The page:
The man pictured above is Francois Carrard. He is the former Director General of the International Olympic Committee and is now the independent chair of FIFA’s Reform Committee, tasked to make changes within FIFA amid the corruption scandal.
In an interview, he gave this thoughts on how Sepp Blatter has been treated following the scandal and his beliefs on soccer in the United States. Hearing these statements, I’m not holding my breath that anything will get done in changing FIFA. The question now is, which of his statements is the worst?
“There is something unfair in the way he is treated. I say that with complete independence. We are in the process of pillorying him. Unfortunately, it’s always like that when somebody stays too long, the negative side gets noticed.”
“This man has been unfairly treated. And if we talk about corruption… I have the whole U.S. proceedings on my table. In the indictment, there is not one word against him. Nothing. Today I am not aware of any indication of corruption against Blatter.”
“I am convinced that there is a will to reform. FIFA took major blows, she is in deep crisis and I believe that all members have realised that drastic measures are needed.”
“On a cloud, you can advocate for reforms… but they will not necessarily be adopted. It takes knowledge of the “realpolitik.””
Okay, first of all, just because Sepp Blatter wasn’t specifically named in the U.S. Department of Justice’s indictments, that doesn’t mean he was Mother Teresa all this time. There’s more than enough evidence from previous situations to suggest that Blatter’s hands have as much blood as all the others who were busted. Second, since when does the head of a company not bear any responsibility when their company is the target of widespread corruption? That alone puts Blatter into a category that makes it okay for anyone to criticize Blatter, not to mention resignation and worse.
Ok, now that he has spoken about Blatter, what did he say about American soccer. Keep in mind that this interview is translated from French via Google Translate so it may not be 100% spot on, but it’s good enough to get the context of the interview. In this, Carrard is talking about his experience in the IOC corruption scandal involving the 2002 Salt Lake City Winter Olympics. And the way it appears with his comments, he is stuck in 2002, or 1952 for that matter.
“The American legal point of view, the IOC’s case was probably initially more serious than the case of FIFA. Because it was about the Olympic Games in the United States. It was Salt Lake City, it was the corruption where it should never have existed: in the heart of Utah, among Mormons. Politically and legally, it was a shock. But for the US, football, soccer, does not have the same weight as baseball, basketball and American football. Over there, it’s just an ethnic sport (and) for girls in schools. In addition, the case involves only a few “rogues”, installed at the FIFA Executive Committee, which are filled their pockets on the margins of continental competitions.”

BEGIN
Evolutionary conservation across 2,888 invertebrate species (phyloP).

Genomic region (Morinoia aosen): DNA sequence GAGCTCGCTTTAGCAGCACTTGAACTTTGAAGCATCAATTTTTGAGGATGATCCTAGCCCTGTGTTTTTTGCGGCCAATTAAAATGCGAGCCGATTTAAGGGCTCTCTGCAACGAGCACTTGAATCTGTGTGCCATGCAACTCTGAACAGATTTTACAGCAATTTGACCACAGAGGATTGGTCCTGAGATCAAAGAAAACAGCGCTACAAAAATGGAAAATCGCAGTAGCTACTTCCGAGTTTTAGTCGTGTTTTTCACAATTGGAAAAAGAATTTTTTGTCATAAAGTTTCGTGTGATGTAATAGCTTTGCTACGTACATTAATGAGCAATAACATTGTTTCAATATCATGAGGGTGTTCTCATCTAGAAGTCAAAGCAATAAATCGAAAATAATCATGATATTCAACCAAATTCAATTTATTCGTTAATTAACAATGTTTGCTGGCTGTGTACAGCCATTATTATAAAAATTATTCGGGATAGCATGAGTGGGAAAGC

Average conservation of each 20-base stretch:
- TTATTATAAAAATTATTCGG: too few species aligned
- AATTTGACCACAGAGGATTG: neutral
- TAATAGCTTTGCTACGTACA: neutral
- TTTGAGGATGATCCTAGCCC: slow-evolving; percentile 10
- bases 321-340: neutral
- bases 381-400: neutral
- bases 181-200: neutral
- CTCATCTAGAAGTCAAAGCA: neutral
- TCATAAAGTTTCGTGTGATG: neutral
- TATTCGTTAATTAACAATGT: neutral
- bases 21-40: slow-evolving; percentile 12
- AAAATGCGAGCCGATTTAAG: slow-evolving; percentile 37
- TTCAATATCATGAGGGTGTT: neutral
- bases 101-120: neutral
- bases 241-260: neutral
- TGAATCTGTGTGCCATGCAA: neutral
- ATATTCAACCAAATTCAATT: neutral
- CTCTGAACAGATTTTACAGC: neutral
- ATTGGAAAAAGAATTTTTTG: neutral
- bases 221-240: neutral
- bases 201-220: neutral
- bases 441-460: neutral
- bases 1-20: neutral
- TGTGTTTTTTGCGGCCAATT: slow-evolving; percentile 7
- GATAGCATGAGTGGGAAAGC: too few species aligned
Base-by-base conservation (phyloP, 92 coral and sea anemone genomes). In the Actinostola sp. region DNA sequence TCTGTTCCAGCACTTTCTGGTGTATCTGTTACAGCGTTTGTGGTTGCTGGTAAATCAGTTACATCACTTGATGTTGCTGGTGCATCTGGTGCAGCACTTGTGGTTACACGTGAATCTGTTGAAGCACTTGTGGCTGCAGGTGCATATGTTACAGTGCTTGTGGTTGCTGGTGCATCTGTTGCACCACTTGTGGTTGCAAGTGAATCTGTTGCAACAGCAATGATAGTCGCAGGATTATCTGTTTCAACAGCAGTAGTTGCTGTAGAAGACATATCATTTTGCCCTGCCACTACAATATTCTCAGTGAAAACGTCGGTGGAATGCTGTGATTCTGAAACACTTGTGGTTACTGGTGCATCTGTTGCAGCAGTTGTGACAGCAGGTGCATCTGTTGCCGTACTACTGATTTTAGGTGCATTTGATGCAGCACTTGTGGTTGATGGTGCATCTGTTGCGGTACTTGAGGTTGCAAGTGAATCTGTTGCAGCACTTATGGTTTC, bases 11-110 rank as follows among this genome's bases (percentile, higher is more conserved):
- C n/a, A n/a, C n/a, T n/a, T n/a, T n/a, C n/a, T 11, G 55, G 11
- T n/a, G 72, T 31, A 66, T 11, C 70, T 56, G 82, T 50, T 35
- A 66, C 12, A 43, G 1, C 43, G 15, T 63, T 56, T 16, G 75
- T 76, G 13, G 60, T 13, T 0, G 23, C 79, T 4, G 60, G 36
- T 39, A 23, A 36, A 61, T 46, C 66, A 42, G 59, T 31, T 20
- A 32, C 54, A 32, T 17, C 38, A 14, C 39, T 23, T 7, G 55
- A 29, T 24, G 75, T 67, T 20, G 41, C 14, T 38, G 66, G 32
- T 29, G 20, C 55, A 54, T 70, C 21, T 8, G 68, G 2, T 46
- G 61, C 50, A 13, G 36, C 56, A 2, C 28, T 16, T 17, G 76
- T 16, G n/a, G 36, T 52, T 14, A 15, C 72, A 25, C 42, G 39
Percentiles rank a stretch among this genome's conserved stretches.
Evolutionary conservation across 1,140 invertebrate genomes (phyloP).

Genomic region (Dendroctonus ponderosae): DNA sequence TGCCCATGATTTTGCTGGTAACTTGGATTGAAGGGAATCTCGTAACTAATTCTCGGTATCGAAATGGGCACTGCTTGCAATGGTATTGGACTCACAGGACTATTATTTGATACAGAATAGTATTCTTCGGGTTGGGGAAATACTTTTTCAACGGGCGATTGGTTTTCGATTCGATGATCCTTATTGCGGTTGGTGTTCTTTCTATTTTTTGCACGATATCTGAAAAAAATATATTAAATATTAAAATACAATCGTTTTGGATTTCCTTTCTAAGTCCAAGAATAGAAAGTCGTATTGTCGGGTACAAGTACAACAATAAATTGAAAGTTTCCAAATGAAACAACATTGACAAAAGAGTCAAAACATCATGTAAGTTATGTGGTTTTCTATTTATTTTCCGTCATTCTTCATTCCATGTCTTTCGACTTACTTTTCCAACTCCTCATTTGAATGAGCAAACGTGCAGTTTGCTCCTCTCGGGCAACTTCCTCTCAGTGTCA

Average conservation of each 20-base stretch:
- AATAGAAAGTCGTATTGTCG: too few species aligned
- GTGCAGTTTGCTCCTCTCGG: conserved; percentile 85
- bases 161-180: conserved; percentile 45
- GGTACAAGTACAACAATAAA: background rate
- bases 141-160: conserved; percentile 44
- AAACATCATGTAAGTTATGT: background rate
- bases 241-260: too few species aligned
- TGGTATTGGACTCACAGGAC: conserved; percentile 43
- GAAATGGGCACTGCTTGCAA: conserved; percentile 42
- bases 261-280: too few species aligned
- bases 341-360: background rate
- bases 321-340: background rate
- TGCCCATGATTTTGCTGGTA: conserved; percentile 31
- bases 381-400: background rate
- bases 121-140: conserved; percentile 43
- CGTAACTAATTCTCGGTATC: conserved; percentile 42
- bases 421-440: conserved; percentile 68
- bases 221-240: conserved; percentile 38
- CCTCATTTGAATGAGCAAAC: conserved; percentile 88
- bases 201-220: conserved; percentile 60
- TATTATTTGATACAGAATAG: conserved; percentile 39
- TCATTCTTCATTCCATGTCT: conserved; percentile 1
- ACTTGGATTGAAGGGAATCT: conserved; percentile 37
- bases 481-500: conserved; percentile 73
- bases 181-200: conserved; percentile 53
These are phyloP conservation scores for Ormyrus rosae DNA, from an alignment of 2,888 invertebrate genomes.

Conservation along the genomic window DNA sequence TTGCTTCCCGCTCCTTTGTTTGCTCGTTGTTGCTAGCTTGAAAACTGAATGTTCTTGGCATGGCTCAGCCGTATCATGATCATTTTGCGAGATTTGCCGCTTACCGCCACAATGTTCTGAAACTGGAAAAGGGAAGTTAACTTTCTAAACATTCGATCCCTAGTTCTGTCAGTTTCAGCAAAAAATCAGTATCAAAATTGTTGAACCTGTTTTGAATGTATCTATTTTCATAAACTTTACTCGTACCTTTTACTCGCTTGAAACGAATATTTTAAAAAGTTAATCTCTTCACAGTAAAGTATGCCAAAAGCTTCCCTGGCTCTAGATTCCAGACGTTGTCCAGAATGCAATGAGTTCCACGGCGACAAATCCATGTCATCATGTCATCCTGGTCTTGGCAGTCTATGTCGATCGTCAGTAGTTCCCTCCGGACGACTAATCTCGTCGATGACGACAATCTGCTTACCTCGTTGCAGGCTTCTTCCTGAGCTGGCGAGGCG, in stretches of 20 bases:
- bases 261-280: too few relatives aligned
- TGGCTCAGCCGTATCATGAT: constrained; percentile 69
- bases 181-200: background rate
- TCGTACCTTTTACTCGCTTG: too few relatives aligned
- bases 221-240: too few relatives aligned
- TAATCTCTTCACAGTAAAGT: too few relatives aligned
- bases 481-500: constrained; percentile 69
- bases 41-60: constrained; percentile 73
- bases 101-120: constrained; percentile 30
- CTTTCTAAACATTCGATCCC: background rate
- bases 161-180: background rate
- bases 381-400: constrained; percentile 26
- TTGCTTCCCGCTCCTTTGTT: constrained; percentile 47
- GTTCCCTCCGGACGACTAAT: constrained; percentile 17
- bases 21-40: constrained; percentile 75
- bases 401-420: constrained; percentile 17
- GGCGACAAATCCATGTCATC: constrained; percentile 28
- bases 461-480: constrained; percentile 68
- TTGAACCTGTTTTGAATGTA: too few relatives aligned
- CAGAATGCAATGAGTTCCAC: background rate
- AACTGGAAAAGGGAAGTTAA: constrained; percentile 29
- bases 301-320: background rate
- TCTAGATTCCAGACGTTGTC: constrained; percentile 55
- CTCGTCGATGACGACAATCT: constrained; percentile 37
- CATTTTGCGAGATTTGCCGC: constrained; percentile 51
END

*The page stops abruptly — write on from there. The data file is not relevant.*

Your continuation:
“The political fury was terrible to Washington. In 1998, we spent for “aliens of bastards who corrupt the Americans.” But this time, since soccer is not a true American sport, I can hardly understand – and I’m not the only one – why the Justice Department are always agitated to the point that the Attorney General hold news conference in New York. Crimes of this type in the US, there are everyday!”
If we’re debating on if his comments on Sepp Blatter or American soccer are worse, it’s American soccer hands down. In terms of his comments on Blatter, there is a slight possibility that Carrard is saying this as a means to not make Blatter upset and stay on his good side.
Carrard’s comments on American soccer and the state of soccer in the United States is just ignorant. He’s right that soccer “doesn’t have the same weight as baseball, basketball and American football,” but I’m pretty sure more people from the United States attend the World Cup for at least the previous two Men’s World Cups as well as Women’s World Cup’s. It’s also a country who just spent $1 billion on English Premier League rights and viewership rises in almost all leagues every year.
Just because the general public in the United States still doesn’t care about soccer, that doesn’t mean nobody is interested. There are 320 million people living in the United States, even our “niche” diehard soccer fan group outnumbers countries where soccer is viewed as a religion by everybody in that country. Let’s take Carrard’s country of Switzerland for example. There are a little over 8 million people living in Switzerland. Let’s assume all 8 million people watched the 2014 World Cup Final between Germany and Argentina. For a country that views soccer as “just an ethnic sport (and) for girls in schools,” 26.5 million people watched the 2014 Men’s World Cup Final and 26.67 million people watched the Women’s World Cup Final. I’m not trying to criticize Switzerland and insinuate that they don’t care about soccer but we’re past the point where we’re debating if Americans care about soccer or not. Past evidence shows that they do, even in non World Cup years.
Yeah, 26.67 million people watching “just an ethnic sport (and) for girls in schools.” This is coming from a man who is one of 15 people tasked to reform FIFA.I’m not holding my breath on there being actual reforms in FIFA. The way it sounds, Francois Carrard needs to reform himself to the 21st century before worrying about reforming FIFA.
NOTE: I used Evans’ translations in the Reuters article for comments pertaining to Sepp Blatter and used Google Translate for comments pertaining to American soccer.